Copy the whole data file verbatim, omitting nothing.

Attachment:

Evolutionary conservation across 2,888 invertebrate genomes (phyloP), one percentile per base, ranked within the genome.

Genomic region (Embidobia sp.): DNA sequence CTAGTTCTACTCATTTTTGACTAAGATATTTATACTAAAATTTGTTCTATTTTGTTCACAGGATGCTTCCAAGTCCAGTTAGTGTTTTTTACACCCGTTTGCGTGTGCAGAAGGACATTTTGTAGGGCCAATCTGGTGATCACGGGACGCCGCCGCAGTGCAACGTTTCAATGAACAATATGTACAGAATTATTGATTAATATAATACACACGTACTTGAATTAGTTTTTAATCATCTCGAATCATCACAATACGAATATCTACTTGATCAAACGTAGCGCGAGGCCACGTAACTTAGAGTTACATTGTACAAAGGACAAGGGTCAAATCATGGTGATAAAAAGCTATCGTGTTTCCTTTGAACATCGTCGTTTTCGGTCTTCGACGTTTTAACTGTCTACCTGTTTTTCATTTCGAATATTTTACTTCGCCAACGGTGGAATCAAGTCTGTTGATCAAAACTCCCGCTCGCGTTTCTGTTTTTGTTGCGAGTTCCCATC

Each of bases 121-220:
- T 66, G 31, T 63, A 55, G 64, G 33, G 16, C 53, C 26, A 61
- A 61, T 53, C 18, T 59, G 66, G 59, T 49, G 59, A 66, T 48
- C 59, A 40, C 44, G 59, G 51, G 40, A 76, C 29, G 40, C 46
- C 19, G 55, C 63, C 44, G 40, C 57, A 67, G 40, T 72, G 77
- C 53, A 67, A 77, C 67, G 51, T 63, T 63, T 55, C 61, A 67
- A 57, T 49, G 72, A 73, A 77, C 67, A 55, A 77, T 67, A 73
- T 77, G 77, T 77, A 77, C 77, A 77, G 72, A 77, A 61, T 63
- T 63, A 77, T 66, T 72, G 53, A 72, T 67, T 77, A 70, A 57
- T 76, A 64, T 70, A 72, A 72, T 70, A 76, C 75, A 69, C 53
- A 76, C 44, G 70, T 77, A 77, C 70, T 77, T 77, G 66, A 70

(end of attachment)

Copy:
Evolutionary conservation across 2,888 invertebrate genomes (phyloP), one percentile per base, ranked within the genome.

Genomic region (Embidobia sp.): DNA sequence CTAGTTCTACTCATTTTTGACTAAGATATTTATACTAAAATTTGTTCTATTTTGTTCACAGGATGCTTCCAAGTCCAGTTAGTGTTTTTTACACCCGTTTGCGTGTGCAGAAGGACATTTTGTAGGGCCAATCTGGTGATCACGGGACGCCGCCGCAGTGCAACGTTTCAATGAACAATATGTACAGAATTATTGATTAATATAATACACACGTACTTGAATTAGTTTTTAATCATCTCGAATCATCACAATACGAATATCTACTTGATCAAACGTAGCGCGAGGCCACGTAACTTAGAGTTACATTGTACAAAGGACAAGGGTCAAATCATGGTGATAAAAAGCTATCGTGTTTCCTTTGAACATCGTCGTTTTCGGTCTTCGACGTTTTAACTGTCTACCTGTTTTTCATTTCGAATATTTTACTTCGCCAACGGTGGAATCAAGTCTGTTGATCAAAACTCCCGCTCGCGTTTCTGTTTTTGTTGCGAGTTCCCATC

Each of bases 121-220:
- T 66, G 31, T 63, A 55, G 64, G 33, G 16, C 53, C 26, A 61
- A 61, T 53, C 18, T 59, G 66, G 59, T 49, G 59, A 66, T 48
- C 59, A 40, C 44, G 59, G 51, G 40, A 76, C 29, G 40, C 46
- C 19, G 55, C 63, C 44, G 40, C 57, A 67, G 40, T 72, G 77
- C 53, A 67, A 77, C 67, G 51, T 63, T 63, T 55, C 61, A 67
- A 57, T 49, G 72, A 73, A 77, C 67, A 55, A 77, T 67, A 73
- T 77, G 77, T 77, A 77, C 77, A 77, G 72, A 77, A 61, T 63
- T 63, A 77, T 66, T 72, G 53, A 72, T 67, T 77, A 70, A 57
- T 76, A 64, T 70, A 72, A 72, T 70, A 76, C 75, A 69, C 53
- A 76, C 44, G 70, T 77, A 77, C 70, T 77, T 77, G 66, A 70